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  • Author or Editor: Ed Stover x
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The year 2005 marked the 25th anniversary of the establishment of the U.S. Department of Agriculture (USDA) National Plant Germplasm System (NPGS), repositories devoted to clonally propagated, horticultural fruit and nut crops. During this quarter century, facilities in Hilo, Hawaii; Mayaguez, PR.; Miami, Fla.; and Riverside, Calif. were developed to preserve collections of tropical and subtropical fruit and nut crops; facilities in Brownwood, Texas; Corvallis, Ore.; Davis, Calif. and Geneva, N.Y. preserve the temperate crops. Each of these facilities now has internationally recognized, globally diverse collections of genetic resources for their assigned genera. Germplasm of unique genotypes are maintained as growing plants, evaluated for phenotypic and genotypic traits, documented in a national public germplasm database, and freely distributed as clonal propaggules to researchers and other germplasm users around the world. Seed collections represent wild populations for some crop relatives. These 8 genebanks maintain 30,000 accessions representing 1600 species of fruit and nut crops and their wild relatives. The genebanks distribute more than 15,000 accessions annually to international researchers. Although originally conceived as working collections for crop improvement, NPGS genebanks have also become invaluable in providing the raw materials for basic plant genetic research, reservoirs for rare or endangered species or vulnerable landraces, archives of historic cultivars, and field classrooms for educating the public. These collections preserve botanical treasures as well as the American horticultural heritage for now and for future generations.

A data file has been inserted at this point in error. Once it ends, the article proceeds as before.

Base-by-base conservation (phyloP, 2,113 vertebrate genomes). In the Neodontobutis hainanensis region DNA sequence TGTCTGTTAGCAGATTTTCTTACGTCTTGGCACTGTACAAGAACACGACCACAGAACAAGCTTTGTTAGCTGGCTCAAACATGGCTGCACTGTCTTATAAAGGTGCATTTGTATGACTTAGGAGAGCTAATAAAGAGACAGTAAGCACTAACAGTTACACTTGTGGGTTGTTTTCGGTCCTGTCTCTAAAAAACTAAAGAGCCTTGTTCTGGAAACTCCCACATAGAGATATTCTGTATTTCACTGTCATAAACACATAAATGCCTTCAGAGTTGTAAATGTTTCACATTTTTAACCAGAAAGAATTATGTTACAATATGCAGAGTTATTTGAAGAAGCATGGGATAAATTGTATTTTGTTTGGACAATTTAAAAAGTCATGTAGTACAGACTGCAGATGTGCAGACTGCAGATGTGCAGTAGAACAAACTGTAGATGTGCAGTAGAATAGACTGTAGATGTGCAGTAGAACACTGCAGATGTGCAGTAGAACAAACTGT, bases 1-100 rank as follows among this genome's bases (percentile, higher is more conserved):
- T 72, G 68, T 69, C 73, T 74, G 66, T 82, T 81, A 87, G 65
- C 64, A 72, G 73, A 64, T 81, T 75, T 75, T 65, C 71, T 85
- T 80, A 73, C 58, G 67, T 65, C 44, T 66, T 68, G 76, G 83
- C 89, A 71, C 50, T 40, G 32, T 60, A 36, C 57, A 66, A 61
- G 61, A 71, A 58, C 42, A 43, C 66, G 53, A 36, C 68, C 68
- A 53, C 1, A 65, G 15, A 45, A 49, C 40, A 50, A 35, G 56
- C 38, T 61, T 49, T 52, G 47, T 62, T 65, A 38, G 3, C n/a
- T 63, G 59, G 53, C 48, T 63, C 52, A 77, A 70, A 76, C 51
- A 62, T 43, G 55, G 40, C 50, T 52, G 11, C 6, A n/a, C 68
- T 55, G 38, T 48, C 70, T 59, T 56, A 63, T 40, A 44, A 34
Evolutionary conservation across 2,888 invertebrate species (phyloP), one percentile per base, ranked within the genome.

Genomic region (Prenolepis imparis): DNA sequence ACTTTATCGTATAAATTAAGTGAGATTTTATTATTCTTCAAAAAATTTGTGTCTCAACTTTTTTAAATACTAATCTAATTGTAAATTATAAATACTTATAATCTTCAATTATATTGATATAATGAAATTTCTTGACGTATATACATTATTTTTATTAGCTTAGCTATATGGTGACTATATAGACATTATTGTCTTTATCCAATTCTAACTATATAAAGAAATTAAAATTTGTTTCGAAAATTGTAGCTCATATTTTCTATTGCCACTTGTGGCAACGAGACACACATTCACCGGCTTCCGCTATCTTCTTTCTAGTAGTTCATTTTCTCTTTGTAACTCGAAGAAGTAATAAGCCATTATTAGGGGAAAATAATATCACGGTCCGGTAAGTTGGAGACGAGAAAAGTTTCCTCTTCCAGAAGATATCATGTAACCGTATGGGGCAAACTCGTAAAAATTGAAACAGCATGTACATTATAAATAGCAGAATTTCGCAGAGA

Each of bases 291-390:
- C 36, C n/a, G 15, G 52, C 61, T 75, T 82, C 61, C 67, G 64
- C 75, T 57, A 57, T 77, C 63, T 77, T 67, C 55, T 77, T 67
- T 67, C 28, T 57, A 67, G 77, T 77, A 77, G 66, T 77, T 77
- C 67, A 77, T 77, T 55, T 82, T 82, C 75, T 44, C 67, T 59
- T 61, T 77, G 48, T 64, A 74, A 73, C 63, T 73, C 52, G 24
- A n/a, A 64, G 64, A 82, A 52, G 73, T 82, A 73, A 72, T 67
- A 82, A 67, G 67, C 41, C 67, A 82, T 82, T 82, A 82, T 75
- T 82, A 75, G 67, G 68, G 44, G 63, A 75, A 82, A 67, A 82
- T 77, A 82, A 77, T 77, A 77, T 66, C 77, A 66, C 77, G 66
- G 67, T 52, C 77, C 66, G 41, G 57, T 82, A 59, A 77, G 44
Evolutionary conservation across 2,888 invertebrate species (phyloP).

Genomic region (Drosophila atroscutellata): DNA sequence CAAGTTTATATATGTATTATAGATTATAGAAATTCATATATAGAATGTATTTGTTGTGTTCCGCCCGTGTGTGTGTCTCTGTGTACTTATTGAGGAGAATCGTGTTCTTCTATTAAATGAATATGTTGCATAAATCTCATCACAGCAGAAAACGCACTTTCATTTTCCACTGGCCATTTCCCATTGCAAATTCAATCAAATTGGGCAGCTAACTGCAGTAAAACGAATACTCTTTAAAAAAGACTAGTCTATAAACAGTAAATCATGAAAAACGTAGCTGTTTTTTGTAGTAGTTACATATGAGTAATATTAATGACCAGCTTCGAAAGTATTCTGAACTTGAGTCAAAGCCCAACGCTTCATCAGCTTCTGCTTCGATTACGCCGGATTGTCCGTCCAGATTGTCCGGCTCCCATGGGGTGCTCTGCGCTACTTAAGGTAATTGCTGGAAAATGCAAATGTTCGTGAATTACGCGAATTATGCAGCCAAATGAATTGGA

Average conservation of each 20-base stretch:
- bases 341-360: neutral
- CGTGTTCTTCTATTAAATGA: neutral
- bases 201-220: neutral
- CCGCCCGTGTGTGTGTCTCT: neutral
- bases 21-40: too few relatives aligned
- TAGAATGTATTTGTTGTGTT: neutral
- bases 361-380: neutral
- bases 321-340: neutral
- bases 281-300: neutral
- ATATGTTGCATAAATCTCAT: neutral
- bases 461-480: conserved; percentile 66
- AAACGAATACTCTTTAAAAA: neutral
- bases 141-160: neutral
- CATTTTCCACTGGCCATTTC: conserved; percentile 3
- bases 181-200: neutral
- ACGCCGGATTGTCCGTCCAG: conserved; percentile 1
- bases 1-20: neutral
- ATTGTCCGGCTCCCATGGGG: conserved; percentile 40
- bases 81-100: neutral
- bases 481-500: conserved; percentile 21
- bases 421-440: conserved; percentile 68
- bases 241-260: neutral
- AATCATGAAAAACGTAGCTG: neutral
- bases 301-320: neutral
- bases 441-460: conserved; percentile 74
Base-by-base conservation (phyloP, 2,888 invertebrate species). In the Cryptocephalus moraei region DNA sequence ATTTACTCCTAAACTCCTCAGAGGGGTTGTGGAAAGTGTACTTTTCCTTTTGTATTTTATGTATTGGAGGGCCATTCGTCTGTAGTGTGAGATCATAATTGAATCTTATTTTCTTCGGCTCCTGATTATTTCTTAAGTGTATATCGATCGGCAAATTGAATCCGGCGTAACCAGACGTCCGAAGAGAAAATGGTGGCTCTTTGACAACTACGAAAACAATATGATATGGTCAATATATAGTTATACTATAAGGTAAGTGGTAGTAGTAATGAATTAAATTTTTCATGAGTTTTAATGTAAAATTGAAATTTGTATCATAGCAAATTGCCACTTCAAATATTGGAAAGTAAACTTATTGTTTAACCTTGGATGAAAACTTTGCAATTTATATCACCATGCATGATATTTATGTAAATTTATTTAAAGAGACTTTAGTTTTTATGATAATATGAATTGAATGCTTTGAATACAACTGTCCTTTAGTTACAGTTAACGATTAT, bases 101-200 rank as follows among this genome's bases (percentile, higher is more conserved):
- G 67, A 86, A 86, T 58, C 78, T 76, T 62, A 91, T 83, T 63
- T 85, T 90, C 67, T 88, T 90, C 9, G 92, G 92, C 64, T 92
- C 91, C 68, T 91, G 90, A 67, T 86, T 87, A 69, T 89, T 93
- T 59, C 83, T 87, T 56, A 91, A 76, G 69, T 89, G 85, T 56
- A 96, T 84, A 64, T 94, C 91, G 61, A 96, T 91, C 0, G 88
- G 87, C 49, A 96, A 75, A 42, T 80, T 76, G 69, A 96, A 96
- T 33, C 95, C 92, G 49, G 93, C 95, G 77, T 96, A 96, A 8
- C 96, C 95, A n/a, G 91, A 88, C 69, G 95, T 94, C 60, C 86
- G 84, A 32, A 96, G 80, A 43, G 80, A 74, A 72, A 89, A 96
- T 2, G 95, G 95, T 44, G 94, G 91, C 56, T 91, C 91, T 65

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Avocado (Persea americana Mill.) is a high-value fruit that continues to increase in consumer demand. A population of ‘Hass’–‘Bacon’ hybrids was planted at USDA-ARS, Fort Pierce, as part of a study to find selections with good horticultural and postharvest quality traits for Florida. Extensive phenotypic data on quality were collected over 3 years. Ten selections were identified in 2014 and 2015 with promising fruit quality and postharvest shelf life characteristics and were tested in sensory panels using store-bought ‘Hass’ as the standard. In general, the selections had fruit quality similar to commercial ‘Hass’. Avocados that were most liked were described as creamy in texture with buttery and nutty flavor. Only one selection (R7T54 in 2014) and one store-bought control (‘Hass’ in 2015) were disliked, which was associated with greater firmness at the time of evaluation, likely relating to insufficient postharvest conditioning. Furthermore, CA ‘Hass’ commercial requirements for minimum dry matter (20.8%) were generally achieved by these selections under Florida conditions, ranging from 18.4% to 25.7%. This study identified 10 selections with composition and sensory quality similar to ‘Hass’ that are suitable for further testing and development in Florida.

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